The claim that whilst people don’t like politicians as a species they do like their own MP has now become a political truism. You hear it a lot from some MPs, for whom it has become a bit of a comfort blanket; battered by years of press and public hostility, they can reassure themselves that the animosity is nothing personal, that whilst other politicians may be disliked, they personally are OK. Like most truisms, though, it’s only partially true. For sure, there is a difference between how people view MPs in general and their own MP, but the difference is often exaggerated.
For example, Table 1 below shows the responses to two questions about satisfaction with politicians, which were asked by YouGov in July 2013 (N=1758). The figures on the left are from a question asking about satisfaction with MPs as a group (‘Are you satisfied or dissatisfied with the way MPs in general are doing their jobs?’), those on the right are from an identical question about ‘your local MP’. Respondents had five options, but for ease of presentation I’ve grouped those who said that they were Very Satisfied and Fairly Satisfied together; ditto for Fairly Dissatisfied and Very Dissatisfied.
Just 16% of respondents who had a view said that they were satisfied with MPs, compared to 58% who said they were dissatisfied (26% said they were neither satisfied nor dissatisfied). That’s a net score (those satisfied minus those dissatisfied) of -42. By contrast, the right-hand set of data shows the scores for satisfaction with ‘your own MP’, and this time the score is -6. That’s significantly better, but it’s worth noting that it is still negative. Even when it comes to their own MP, we are still talking about under a third of respondents who say that they are satisfied with what they do, and more were dissatisfied than satisfied.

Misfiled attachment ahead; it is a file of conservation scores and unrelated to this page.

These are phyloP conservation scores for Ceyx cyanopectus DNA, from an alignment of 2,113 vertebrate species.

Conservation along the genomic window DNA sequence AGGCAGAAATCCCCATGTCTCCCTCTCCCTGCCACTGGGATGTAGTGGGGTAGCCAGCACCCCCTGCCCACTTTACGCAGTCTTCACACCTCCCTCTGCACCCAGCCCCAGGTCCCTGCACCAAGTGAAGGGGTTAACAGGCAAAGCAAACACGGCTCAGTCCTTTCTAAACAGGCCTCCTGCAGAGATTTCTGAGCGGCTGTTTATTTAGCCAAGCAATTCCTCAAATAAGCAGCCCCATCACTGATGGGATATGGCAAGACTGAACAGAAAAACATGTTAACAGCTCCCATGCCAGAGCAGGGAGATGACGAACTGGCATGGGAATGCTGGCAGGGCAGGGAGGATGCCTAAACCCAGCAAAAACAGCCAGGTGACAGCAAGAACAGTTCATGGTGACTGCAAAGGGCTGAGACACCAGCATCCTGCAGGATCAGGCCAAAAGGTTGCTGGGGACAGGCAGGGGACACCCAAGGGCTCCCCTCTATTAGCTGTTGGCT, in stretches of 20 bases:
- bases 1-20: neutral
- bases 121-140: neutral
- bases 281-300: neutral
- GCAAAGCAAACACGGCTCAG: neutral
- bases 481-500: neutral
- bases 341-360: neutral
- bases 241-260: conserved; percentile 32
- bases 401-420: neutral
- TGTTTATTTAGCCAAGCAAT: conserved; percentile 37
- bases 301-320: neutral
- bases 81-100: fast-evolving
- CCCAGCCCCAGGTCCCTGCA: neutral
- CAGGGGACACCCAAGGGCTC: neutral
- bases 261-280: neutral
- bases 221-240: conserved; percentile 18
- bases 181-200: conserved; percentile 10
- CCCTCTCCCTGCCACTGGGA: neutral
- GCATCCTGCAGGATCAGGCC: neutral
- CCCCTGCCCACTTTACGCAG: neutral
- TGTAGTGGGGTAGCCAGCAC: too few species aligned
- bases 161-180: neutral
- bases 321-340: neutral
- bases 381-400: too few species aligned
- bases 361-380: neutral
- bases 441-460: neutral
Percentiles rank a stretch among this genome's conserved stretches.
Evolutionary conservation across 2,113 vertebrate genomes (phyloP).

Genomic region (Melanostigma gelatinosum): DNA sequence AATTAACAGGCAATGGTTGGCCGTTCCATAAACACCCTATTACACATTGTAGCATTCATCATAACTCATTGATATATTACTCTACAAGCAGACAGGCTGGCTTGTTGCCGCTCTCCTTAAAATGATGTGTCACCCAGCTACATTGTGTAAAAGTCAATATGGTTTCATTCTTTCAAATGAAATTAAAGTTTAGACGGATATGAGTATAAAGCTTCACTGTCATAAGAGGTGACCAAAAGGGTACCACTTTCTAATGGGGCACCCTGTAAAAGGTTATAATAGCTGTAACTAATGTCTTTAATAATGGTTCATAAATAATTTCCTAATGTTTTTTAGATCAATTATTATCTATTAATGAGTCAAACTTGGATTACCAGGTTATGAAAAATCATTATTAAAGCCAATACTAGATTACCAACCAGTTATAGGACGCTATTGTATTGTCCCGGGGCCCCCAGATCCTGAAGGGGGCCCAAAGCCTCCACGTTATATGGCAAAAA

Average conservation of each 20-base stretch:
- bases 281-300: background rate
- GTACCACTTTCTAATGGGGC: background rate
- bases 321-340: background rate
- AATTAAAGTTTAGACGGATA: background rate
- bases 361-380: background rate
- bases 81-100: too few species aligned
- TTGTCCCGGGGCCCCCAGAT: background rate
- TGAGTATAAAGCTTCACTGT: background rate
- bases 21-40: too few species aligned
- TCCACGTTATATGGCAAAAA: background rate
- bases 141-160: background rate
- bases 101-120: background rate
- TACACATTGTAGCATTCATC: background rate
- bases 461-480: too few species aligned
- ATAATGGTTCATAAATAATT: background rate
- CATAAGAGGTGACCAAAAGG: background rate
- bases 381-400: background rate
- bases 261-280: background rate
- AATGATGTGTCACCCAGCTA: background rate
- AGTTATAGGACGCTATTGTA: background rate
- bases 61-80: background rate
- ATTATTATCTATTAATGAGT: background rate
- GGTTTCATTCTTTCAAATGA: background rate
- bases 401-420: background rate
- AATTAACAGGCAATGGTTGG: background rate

You see something similar with the latest release from the British Election Study, with its massive sample of over 20,000 people (N=20878). They asked about trust (‘How much trust do you have in Members of Parliament in general?/ ‘the MP in your local constituency’), rather than satisfaction, and on a seven-point scale, rather than a five-point one, but the results are very similar. Again, for ease of presentation, I’ve grouped responses into three categories (Table 2). As with the 2013 data on satisfaction, you see better rankings for trust in local MPs (a net score of -4) than for MPs in general (-34), but even the former is (again) still negative.
(You might notice, in both tables 1 and 2 that the N for ‘your MP’ is lower than for MPs in general. That’s because a sizeable chunk of people feel confident about expressing an opinion on MPs, but don’t know enough to say anything about their own MP. In the question about satisfaction, just 3% gave a ‘Don’t Know’ response to the question about MPs, but 15% did so to the question about their MP. For the question about trust, the figures were 3% and 12% respectively).
There is a famous article – well, famous in academic circles anyway – by Dick Fenno called ‘Why We Hate Congress but Love Our Congressman’. Whatever it is that the British feel about their own MP, it is most definitely not love. A more accurate way of discussing this is not to say that respondents like their local MP more than MPs in general, but that they are on balance less hostile towards them.